40 DIY Fire Pit Ideas – Stacked, Inground and Above Ground Designs

40 DIY Fire Pit Ideas and Designs

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A fire pit is the perfect DIY project for beginners and experts alike. You can build your pit from any natural stone or, alternatively, from manufactured pavers. Ultimately, your design depends on the aesthetic you prefer and the materials you have on hand (or can easily obtain).

In this article, we’ve hand-picked 40 DIY fire pit ideas in various styles for a multitude of tastes. With so many options at your disposal, you should be able to find one suitable for your backyard. And don’t worry if you’re on a small budget and looking for cheap options. You can build a fully functional fire pit using some of these genius ideas.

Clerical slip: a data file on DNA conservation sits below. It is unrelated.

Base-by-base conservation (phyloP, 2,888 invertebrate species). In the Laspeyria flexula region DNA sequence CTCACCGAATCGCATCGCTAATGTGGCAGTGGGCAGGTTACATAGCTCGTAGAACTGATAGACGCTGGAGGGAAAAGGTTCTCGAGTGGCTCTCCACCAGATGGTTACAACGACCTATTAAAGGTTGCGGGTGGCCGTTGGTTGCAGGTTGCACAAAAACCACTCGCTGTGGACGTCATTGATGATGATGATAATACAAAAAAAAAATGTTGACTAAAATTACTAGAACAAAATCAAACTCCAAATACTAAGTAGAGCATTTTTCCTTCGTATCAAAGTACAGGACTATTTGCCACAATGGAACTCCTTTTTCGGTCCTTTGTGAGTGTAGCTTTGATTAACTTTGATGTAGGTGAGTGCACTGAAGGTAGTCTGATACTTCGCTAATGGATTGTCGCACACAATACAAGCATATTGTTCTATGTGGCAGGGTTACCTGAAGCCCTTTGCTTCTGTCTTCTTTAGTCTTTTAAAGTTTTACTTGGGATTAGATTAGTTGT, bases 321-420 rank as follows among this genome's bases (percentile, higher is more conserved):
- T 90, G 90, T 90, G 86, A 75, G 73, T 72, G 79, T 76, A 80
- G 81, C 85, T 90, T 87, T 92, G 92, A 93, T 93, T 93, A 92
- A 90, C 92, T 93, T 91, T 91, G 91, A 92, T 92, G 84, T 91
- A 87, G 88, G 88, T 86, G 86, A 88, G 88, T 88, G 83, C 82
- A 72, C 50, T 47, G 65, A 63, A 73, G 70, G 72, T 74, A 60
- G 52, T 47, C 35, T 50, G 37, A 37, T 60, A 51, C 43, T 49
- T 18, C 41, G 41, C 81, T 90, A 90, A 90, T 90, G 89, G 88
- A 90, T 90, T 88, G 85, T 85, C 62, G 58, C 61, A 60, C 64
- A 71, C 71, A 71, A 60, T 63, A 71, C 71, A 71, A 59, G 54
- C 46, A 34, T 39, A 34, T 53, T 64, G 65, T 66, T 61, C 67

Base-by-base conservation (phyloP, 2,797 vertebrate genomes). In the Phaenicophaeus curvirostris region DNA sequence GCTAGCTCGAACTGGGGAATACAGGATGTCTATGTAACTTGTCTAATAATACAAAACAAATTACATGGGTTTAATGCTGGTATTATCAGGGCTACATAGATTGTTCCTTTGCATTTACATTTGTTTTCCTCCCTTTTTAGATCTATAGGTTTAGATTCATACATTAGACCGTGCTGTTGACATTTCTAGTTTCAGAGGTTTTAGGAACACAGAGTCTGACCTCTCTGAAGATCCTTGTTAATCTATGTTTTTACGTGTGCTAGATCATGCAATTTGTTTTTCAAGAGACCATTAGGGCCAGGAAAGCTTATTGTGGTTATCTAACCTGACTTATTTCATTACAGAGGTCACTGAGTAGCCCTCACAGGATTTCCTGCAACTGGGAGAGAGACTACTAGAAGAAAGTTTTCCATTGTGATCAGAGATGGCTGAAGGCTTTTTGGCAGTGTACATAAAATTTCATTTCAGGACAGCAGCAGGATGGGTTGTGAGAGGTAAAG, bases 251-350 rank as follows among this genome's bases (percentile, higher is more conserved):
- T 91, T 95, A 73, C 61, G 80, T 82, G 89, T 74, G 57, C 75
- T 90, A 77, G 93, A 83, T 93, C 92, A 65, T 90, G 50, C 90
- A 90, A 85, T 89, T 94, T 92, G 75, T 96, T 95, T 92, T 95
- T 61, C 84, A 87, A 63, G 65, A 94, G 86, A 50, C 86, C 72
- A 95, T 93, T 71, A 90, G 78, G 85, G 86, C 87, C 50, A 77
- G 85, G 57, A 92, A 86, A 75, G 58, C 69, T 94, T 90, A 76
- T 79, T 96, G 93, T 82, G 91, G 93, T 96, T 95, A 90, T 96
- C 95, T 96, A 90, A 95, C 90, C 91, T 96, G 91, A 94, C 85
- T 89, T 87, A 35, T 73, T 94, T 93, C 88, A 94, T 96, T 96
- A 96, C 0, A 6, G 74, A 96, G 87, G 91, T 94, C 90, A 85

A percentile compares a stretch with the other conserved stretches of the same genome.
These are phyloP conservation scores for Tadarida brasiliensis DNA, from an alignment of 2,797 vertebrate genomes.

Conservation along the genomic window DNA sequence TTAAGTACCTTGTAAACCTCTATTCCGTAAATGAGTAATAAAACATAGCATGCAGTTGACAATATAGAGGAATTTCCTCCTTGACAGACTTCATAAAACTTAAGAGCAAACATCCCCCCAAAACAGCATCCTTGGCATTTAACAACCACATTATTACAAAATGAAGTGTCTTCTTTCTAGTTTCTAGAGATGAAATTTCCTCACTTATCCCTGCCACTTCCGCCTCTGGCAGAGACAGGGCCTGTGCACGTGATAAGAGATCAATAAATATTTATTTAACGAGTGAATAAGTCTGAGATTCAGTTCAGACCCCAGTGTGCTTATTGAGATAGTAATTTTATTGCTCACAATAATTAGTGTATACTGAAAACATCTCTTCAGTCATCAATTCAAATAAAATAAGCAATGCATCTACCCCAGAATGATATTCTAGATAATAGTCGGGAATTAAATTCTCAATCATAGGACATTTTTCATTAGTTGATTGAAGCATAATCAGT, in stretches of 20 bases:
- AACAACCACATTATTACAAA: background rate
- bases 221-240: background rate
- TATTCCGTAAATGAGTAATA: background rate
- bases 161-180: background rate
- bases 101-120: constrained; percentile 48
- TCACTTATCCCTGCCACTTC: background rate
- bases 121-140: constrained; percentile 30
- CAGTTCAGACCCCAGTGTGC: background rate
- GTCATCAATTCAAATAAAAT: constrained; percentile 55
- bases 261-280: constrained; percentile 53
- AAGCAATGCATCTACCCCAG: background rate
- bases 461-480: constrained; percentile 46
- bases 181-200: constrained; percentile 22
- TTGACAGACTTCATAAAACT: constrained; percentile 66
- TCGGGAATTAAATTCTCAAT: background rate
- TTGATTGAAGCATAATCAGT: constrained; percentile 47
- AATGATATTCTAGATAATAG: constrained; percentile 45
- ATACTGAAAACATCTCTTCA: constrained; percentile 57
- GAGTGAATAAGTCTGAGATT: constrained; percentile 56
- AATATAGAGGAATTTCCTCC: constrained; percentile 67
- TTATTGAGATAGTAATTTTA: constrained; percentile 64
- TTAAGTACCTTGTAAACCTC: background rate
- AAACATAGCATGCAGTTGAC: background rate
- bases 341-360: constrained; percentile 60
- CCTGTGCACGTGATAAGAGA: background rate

Simple above ground fire pits can be made by stacking bricks, flagstones, or pavers. In-ground or underground fire pits can be a bit more challenging as you need to dig a hole or sink the pit into your patio. However, we’ll take you through your options step-by-step. Ready? Let’s get building.


Here are 40 ideas and pictures to help you choose from the many creative designs, listed by stone type.


1. Use Pavers to Build the Cheapest Fire Pit

Paver stone fire pits are some of the easiest to build and the best for DIY. Pavers are also called patio blocks, paver blocks, or landscaping stones and are generally manufactured from concrete.